The Information Commissioner’s Office (ICO) has published guidance on the data protection issues in the use of artificial intelligence.
It said the guidance is aimed at helping organisations mitigate the risks and emphasised issues around accountability, governance, legality, security and individuals’ rights in the way the technology is used.
Among the key features are that accountability requires an organisation to assess and mitigate the risks, be responsible for compliance with data protection regulations, document and demonstrate how the system is compliant, and justify the choices made.
These should be part of a data protection impact assessment in planning to use AI – a legal requirement in most cases when personal data is used.
The guidance recognises that AI can involve processing personal data in different ways for different purposes, and says there is a need to separate each distinct processing operation, and identify the purpose and an appropriate lawful basis for each one.
It also points to need to take care to identify and understand controller/processor relationships. This is due to the complexity and mutual dependency of the various kinds of processing typically involved in AI supply chains.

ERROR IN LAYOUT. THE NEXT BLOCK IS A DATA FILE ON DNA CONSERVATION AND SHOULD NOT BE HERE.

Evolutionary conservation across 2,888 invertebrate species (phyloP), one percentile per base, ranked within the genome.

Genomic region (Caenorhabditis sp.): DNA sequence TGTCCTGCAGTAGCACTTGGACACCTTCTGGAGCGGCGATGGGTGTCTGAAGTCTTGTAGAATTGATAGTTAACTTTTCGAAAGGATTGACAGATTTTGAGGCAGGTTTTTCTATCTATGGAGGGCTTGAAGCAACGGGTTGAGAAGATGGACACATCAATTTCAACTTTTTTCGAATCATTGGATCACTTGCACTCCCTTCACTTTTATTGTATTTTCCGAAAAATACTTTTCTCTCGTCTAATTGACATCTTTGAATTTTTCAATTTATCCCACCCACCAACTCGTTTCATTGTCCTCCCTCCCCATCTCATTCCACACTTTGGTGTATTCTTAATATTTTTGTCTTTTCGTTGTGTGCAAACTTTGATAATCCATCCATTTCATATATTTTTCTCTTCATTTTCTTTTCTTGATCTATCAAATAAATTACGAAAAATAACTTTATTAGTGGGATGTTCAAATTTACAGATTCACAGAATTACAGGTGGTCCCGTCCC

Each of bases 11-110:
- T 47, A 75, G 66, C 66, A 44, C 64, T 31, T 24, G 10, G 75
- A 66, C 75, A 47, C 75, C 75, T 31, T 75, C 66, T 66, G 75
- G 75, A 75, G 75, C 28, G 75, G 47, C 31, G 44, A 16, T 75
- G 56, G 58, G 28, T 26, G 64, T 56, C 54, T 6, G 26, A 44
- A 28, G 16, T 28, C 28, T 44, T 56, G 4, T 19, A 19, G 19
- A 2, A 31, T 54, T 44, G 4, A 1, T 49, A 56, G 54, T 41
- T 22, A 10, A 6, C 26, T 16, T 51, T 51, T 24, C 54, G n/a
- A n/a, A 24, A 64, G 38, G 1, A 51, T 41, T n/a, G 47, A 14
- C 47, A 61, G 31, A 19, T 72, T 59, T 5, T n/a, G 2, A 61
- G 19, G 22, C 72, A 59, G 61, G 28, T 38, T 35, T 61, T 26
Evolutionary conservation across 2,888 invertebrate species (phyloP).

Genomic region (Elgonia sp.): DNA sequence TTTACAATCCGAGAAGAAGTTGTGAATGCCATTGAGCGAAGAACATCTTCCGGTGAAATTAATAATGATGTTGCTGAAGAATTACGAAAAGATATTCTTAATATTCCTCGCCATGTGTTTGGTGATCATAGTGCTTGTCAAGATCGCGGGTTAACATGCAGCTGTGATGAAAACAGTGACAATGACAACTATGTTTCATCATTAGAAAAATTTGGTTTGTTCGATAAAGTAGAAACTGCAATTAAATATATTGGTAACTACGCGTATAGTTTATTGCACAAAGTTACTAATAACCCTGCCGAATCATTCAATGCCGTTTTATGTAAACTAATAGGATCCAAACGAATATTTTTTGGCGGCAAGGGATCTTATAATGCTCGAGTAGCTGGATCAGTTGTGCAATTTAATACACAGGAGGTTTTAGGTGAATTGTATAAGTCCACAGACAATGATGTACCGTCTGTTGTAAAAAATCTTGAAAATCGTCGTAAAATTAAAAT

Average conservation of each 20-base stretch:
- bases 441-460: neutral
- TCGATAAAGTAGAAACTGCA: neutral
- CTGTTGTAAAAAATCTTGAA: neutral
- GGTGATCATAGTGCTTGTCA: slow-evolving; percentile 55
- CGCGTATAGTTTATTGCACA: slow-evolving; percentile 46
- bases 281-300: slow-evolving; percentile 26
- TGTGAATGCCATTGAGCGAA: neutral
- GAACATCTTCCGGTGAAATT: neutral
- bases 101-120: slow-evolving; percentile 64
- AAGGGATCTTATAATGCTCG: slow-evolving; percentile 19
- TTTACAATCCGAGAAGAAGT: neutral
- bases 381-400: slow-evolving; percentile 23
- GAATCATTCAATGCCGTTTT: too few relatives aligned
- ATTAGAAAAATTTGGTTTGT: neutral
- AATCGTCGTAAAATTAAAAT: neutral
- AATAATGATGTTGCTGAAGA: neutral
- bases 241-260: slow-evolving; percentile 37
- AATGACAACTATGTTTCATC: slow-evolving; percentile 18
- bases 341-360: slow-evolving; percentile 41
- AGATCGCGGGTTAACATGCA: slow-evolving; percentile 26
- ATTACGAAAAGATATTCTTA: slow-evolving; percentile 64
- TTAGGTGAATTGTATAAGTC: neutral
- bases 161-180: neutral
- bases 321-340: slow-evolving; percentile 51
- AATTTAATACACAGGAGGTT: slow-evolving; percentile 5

There is also a need to the right to data protection and other fundamental rights, which involves considering a range of competing considerations and interests.
Opportunities and risks
Simon McDougall, deputy commissioner for regulatory, innovation and technology at the ICO, said: “AI offers opportunities that could bring marked improvements for society. But shifting the processing of personal data to these complex and sometimes opaque systems comes with inherent risks.
“Understanding how to assess compliance with data protection principles can be challenging in the context of AI. From the exacerbated, and sometimes novel, security risks that come from the use of AI systems, to the potential for discrimination and bias in the data, it is hard for technology specialists and compliance experts to navigate their way to compliant and workable AI systems.
“It is with those challenges in mind that we have today released our guidance on artificial intelligence as part of our commitment to enable good data protection practice in AI.”
He added that the ICO is open to feedback and the guidance is likely to evolve as the technology advances.
Image from iStock